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Friday, February 10, 2012

Neutra's Rice House

The home designed for Walter and Inger Rice by Richard Neutra sits on the James River in Richmond, Virginia. Rice, a Reynolds Metal Company executive and former ambassador to Australia, and his wife Inger commissioned Neutra to build the house in the mid-60s. It was donated to the Science Museum of Virginia Foundation in 1966, though the Rices retained rights to live there for the rest of their lives. The home was placed on the National Register of Historic Places in 1998.

Walter Rice died in 1998, and Inger Rice remained in the house until 2007, when she moved into a retirement home. After she moved,  the home was vacant for three years and fell into some disrepair. For several years the Foundation worked with architects on plans for renovation, which started in the fall of 2011 and were recently completed.

One spectacular example of Neutra's treatment of spatial elements is a marble wall that is inside and outside the house and can be seen through a perpendicular glass wall. Other interesting features of the original construction were a deck with a 4-foot water guard on its outer edge and a Japanese sunken seating area.

The home was given a new roof, cork floors, new interior paint an a new second-story deck with railing, which was required by today's building codes. 

From timesdispatch.com, nbc12.com and moderncapitaldc.com

Pre-renovation: Exterior
moderncapitaldc.com (photo by Michael Shapiro)
Post-renovation: Exterior
nbc12.com
Post-renovation: Exterior
times-dispatch.com
Pre-renovation: Deck with water barrier
moderncapitaldc.com (photo by Michael Shapiro)
Post-renovation: New deck with railing
times-dispatch.com
Pre-renovation: Japanese seating area
moderncapitaldc.com (photo by Michael Shapiro)
Post-renovation: Japanese seating area
times-dispatch.com
Pre-renovation: Second floor
moderncapitaldc.com (photo by Michael Shapiro)
Post-renovation: Second floor
times-dispatch.com
Post-renovation: Fireplace
nbc12.com
Post-renovation: Staircase
nbc12.com

17 comments:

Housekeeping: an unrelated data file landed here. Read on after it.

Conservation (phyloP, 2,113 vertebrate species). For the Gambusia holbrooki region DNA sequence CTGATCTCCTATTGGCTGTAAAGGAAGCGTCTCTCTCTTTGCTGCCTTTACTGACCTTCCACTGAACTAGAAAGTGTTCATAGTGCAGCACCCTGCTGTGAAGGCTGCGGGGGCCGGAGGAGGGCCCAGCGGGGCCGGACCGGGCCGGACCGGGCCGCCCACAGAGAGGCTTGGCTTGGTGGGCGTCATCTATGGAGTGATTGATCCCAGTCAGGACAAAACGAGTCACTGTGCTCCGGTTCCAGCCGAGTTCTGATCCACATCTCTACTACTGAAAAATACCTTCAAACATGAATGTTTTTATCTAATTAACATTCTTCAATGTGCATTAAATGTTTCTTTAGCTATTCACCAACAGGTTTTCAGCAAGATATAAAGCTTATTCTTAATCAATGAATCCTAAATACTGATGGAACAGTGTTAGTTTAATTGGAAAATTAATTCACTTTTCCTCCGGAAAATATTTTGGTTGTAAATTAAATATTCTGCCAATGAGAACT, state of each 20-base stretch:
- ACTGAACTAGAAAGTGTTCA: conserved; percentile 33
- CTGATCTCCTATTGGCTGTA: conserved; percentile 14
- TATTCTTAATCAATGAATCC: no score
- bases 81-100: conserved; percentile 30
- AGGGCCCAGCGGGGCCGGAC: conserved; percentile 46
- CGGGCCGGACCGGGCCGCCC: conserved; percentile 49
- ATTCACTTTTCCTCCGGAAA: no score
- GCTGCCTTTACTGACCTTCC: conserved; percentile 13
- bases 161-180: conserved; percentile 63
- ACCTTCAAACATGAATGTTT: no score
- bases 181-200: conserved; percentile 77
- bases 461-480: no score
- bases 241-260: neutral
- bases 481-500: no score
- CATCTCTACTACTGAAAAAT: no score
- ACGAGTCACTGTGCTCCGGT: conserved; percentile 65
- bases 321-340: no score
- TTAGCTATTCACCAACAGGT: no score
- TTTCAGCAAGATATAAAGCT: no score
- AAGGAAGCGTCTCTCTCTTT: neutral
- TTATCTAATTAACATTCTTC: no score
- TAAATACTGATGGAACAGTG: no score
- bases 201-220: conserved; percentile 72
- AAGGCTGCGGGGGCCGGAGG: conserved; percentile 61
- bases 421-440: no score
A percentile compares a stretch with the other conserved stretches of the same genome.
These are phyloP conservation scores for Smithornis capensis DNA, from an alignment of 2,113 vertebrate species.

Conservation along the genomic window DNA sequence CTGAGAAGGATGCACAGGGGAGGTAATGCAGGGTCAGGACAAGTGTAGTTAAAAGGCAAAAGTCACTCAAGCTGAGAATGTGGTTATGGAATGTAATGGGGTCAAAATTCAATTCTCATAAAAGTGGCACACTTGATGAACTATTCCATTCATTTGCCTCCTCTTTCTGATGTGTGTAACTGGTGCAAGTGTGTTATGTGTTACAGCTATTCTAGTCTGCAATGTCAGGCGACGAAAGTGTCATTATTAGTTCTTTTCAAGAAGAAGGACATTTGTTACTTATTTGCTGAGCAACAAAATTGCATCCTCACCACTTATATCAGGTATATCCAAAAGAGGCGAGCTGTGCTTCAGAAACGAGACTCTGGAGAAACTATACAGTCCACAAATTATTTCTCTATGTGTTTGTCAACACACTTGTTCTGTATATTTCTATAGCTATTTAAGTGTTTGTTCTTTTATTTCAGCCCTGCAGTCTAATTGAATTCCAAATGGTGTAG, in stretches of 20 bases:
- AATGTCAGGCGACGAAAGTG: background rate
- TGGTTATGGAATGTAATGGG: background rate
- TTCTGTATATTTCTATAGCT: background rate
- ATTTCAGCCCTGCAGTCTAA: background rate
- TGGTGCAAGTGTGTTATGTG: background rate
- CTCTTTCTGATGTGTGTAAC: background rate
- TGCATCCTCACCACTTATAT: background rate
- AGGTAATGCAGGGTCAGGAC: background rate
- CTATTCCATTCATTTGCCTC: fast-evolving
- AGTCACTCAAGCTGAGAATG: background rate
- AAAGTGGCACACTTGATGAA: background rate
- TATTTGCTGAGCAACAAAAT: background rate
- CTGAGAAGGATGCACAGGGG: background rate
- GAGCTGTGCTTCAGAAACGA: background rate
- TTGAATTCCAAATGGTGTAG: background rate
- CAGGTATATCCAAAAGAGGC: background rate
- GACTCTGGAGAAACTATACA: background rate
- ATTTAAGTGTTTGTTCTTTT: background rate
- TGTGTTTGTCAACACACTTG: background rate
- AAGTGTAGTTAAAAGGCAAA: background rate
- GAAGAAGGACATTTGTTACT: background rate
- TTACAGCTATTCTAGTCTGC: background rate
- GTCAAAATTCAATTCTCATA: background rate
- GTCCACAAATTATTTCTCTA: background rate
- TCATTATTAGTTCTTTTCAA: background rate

1. With the exception of the carpet, wow!

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    1. Yep, that carpet was pretty sad. I'm glad they tore that out and replaced it with cork when the renovation was done.

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  2. Hi Dana,
    Thanks for sharing this! I love cork flooring and plan on using it in the kitchen and family room. Gorgeous stuff!
    Brandy

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    1. Brandy, that will be gorgeous. I can't wait to see pictures when you're done.

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  3. Not enough of these in Richmond. Nice post! Reminds me of the Miller house conversation pit, I mean Japanese sitting area.

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    1. Funny how just calling it a Japanese sitting area gives it an immediate update from "conversation pit." LOL

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  4. Gorgeous house! I'm not a big fan of the new flooring though. Much better than the carpet, but the mottled look isn't very appealing to me.

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    1. I'm going to agree with you about the flooring. I think I would have preferred a more solid color. I've seen beautiful cork, but this isn't my favorite pattern. This type makes me think of particle board.

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  5. Wonderful post Dana, the more I see of Neutra's Architecture the more impressed I become. It usually strikes me as a very clean look that really showcases the materials. Lynne

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    1. Thanks, Lynne. The clean, geometric lines of his designs, combined with the airy feel from all the glass, is what I love most.

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  6. beautiful home and wonderful write up Dana..i read through every line, and looked at each picture for more than a minute...its marvelous..no wonder they dint want to give up the house..:)

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    1. I'm so glad the wife got to live there for so long. I'm sure it was hard for her to say goodbye to it. I can't imagine leaving a house like that.

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  7. I have been looking at homes with conversation pits of late...for my post...something very cool about that architectural feature..makes a home seem cozier

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    1. They were definitely all the rage at one time, and when you think about it, they make a perfect sense if you entertain large groups of people and need lots of seating.

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  8. Beautiful house.
    Although I must say, I like the pre-renovation deck with water barrier much better than the more wood... although it does need some kind of railing.

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  9. Replies
    1. I liked the original deck better too. I suppose there is a downside to our preoccupation (bordering on obsession, I sometimes think) with safety and health issues these days.

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